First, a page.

Even jaded cynics like me can see the beauty and ambition and talent in the NYT's "Snowfall" piece (is it an app? A "story"? ). It's unlike anything we've ever seen from a major news publisher and it could signal a significant new direction in news-publication storytelling: A distinctive experience as a differentiator.
The Atlantic has a great writeup of the backstory, including an interview with Steve Duenes, the NYT's Graphics Director.
Or, this experiment could be a novelty; I couldn't imagine every story having a distinct experience. The lack of consistency would be annoying. And, i can't see how they could really truly scale this up, because of cost, time, etc.
Either way, they are exploring in bold ways the possibilities of a multiscreen reading experience. It's a good example of a large company taking what they do well, and pushing the boundaries by rethinking the value for the reader. Its not a *complete* departure, but it's enough to be bold. It's so good i am actually interested to see what they do next, and that anticipation from non-NYC readers is probably exactly what they want to happen.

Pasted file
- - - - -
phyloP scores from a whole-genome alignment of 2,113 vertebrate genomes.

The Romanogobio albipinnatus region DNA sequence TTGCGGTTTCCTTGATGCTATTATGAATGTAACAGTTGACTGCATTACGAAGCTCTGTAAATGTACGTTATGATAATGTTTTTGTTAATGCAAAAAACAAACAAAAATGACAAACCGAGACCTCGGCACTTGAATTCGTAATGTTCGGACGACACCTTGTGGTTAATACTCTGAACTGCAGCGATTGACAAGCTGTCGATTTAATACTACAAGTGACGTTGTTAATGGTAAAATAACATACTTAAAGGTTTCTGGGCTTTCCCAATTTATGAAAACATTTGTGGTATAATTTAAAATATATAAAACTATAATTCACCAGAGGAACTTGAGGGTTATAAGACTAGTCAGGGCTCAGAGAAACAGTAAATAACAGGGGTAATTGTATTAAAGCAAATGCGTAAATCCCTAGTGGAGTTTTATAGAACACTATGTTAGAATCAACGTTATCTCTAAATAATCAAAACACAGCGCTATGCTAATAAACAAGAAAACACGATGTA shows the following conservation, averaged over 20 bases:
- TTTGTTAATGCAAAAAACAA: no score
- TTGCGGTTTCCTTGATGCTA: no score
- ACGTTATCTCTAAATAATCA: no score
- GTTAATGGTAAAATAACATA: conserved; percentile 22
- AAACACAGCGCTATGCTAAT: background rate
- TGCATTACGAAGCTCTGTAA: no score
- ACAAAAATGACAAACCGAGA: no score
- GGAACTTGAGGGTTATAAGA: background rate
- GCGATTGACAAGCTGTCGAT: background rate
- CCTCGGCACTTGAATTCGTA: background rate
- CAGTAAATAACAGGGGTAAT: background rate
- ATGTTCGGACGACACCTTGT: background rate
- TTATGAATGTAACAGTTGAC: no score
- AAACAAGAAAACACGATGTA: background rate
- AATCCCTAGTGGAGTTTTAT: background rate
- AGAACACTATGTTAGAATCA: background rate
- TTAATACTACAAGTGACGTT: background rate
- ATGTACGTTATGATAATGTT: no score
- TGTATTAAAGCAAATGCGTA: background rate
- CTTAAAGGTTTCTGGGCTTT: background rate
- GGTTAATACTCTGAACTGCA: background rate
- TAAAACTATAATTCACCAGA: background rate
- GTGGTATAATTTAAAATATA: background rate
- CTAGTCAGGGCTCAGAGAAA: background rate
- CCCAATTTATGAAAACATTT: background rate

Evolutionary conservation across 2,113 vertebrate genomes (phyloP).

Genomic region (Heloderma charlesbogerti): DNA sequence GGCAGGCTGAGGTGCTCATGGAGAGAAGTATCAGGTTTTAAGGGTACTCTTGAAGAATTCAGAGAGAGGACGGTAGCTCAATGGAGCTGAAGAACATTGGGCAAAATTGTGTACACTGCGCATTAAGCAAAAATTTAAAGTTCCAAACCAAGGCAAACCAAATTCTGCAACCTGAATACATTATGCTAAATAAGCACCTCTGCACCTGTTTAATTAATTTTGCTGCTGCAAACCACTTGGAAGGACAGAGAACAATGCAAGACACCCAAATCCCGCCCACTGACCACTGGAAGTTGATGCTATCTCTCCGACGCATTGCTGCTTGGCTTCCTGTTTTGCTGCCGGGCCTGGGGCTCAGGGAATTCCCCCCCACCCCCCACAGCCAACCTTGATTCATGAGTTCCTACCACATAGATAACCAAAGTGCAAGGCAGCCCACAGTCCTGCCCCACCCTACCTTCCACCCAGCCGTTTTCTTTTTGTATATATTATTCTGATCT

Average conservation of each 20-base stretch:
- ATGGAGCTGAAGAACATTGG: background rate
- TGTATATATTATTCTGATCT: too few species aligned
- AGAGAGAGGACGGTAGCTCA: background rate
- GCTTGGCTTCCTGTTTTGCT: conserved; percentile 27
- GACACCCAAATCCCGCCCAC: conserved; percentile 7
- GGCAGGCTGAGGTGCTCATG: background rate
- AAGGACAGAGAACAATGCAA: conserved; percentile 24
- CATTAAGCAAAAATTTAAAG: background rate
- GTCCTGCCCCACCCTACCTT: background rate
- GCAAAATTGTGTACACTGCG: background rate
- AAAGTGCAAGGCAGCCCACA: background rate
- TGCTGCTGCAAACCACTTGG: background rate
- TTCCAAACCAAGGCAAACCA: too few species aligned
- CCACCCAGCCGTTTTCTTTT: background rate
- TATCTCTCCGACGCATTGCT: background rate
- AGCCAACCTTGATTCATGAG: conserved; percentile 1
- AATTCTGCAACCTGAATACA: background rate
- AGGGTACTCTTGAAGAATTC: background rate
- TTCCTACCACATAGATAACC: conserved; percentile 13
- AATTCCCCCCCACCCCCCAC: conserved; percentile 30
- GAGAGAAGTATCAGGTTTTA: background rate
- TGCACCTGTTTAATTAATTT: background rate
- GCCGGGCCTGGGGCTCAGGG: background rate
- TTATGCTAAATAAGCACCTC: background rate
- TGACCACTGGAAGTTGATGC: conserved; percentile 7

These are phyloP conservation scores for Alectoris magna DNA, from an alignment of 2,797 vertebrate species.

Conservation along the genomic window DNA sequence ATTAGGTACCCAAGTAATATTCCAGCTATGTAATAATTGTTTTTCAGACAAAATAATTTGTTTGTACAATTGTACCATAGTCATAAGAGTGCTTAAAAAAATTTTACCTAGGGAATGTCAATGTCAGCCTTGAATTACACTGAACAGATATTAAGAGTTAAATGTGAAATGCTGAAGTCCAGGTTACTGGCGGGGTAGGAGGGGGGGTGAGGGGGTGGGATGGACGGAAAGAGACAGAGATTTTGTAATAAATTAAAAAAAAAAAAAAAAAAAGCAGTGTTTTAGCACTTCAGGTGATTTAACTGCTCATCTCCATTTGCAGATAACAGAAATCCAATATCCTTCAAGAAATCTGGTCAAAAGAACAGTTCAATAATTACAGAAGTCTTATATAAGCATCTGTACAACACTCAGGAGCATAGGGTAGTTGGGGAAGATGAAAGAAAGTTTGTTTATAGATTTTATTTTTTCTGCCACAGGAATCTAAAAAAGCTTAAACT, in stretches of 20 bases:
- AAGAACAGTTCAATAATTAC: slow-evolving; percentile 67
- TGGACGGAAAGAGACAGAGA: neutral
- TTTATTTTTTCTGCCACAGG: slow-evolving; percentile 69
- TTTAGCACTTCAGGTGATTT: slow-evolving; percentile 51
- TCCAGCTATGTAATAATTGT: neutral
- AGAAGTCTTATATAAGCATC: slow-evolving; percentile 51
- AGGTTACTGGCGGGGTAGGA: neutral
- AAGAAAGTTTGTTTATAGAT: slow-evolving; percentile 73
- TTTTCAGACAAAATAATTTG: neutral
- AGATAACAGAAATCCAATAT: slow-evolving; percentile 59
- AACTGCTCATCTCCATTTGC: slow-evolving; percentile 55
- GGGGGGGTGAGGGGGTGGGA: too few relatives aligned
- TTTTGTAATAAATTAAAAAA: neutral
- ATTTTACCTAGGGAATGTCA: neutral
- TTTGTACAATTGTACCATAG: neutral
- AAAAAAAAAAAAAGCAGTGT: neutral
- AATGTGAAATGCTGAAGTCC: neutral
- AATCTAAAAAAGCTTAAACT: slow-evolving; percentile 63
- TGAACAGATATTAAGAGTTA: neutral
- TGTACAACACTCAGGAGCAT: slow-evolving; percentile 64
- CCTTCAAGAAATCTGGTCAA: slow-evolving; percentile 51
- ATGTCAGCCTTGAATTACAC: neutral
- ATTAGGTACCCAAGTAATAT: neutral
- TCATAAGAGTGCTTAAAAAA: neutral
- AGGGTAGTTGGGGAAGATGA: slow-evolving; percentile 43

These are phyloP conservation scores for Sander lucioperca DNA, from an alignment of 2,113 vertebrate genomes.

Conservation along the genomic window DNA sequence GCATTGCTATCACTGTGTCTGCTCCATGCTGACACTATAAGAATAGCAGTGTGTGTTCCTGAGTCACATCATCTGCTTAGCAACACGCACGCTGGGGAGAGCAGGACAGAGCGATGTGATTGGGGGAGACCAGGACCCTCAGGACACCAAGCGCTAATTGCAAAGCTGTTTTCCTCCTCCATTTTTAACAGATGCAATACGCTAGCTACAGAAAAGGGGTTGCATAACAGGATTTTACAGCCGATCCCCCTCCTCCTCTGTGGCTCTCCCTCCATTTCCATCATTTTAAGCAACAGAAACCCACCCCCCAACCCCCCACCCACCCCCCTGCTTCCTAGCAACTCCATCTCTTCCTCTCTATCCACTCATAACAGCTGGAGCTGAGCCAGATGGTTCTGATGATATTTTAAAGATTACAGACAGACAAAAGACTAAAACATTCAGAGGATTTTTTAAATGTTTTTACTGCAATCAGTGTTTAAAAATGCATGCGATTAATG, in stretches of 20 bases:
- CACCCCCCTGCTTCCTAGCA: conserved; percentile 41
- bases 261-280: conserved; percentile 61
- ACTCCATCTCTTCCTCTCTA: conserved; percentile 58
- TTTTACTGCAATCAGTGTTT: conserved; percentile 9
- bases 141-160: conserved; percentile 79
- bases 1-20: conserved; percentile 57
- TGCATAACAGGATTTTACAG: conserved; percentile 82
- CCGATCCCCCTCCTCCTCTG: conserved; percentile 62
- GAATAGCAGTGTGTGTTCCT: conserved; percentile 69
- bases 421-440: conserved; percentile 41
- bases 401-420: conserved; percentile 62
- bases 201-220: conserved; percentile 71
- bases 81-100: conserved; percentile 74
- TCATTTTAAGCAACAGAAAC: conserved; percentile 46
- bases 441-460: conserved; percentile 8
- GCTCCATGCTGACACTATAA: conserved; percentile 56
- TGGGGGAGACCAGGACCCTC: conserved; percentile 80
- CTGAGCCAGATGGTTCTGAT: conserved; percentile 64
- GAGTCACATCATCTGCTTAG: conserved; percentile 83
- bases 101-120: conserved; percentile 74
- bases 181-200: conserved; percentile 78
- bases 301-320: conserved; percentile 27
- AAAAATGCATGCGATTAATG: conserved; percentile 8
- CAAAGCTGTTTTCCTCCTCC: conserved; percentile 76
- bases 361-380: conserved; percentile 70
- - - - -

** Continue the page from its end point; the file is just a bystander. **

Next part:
The experience i had reading it ("reading" is inadequate, btw) immediately reminded me of the concept of a "business class" for news. Clean, ample room, attention to detail, investment in delivering a superior experience. The kind of experience where you want to spend more time there. And, the good news, I'd actually pay MORE for experiences like this, free of cramped, ad-filled pages.